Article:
Of course it is best not to do this in a sanctimonious or “churchy” way. But if we have built genuine relationships of trust and respect, and offered honest friendship to those around us, then with the help of the Holy Spirit, we will find the right words to say when the opportunity arises.
It may be a matter of dropping a thought provoking comment into a conversation which helps people to see beyond the secular view. (In order to do this, we need to be up to date with the news around us.) Or it may be that we quietly invite someone to a spiritual event (It might be an invitation to come to Mass, to come back to Sacraments of the Church or to some other Catholic devotion, to talk with a priest or spiritual advisor, to read a book, to listen to a lecture, to assist in some ministry, to pray together or to attend a parish social event) or gathering introducing them to the Catholic community – and ultimately introducing them to Jesus Christ.
There may also be times when we are called on to speak up in public or private situations where misunderstandings or misconceptions about the Catholic faith are being repeated. (It can be a little trickier of course, when the comments are made within a group of strangers,but I think it’s can be even more so within a family setting. This is why I’m leaning toward some professional apologetics teaching, so that I may in future be confidently prepared to answer questions of the day regarding Christianity and the Church.) We may have to bear witness to human moral principles, ( I do believe this to be the most important one of all. Our actions show what we’re all about.We can tell others how the Holy Spirit has worked in our lives. We can also share our faith through actions that demonstrate the ways in which we try to live authentically the Gospel Message.) which are being undermined in politics, writing to the press or lobbying parliament.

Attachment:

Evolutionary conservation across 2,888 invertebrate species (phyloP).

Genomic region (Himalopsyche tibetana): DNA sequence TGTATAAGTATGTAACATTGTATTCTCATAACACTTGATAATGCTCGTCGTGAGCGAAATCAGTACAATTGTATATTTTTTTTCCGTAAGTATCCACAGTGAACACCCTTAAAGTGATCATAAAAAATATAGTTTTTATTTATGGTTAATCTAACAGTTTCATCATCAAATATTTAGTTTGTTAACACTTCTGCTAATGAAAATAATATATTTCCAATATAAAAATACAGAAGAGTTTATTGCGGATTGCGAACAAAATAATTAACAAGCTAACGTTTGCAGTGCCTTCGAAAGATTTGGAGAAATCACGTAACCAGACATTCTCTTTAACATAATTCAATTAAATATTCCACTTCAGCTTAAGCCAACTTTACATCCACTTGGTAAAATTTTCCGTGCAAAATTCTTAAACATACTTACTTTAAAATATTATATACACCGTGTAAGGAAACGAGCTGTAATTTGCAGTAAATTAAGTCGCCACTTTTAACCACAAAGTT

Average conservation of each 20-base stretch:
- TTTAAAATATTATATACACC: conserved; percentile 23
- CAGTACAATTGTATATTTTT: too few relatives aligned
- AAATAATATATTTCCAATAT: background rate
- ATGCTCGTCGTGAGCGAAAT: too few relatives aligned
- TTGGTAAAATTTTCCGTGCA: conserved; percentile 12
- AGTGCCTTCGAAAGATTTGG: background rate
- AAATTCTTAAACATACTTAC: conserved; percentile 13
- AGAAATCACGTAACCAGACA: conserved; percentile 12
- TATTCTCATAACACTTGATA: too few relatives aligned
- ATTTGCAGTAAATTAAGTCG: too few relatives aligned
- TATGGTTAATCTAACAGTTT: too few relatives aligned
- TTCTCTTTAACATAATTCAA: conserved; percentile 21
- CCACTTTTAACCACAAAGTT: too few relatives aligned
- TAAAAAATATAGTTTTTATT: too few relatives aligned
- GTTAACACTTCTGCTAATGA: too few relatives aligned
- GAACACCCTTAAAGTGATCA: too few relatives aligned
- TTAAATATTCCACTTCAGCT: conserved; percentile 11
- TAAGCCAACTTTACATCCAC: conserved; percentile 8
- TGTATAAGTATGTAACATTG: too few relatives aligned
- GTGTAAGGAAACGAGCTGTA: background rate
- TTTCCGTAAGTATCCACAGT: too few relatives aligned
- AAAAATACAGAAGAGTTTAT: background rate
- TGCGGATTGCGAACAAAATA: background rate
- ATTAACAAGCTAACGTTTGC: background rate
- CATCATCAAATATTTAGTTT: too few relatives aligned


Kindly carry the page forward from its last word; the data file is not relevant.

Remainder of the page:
We have to use our skills and influence in the world to protect the common good and promote an authentic Christian society.”
I want to be a true disciples of Christ. Evangelisation today is needed more than ever!
Posted by 1catholicsalmon on February 19, 2013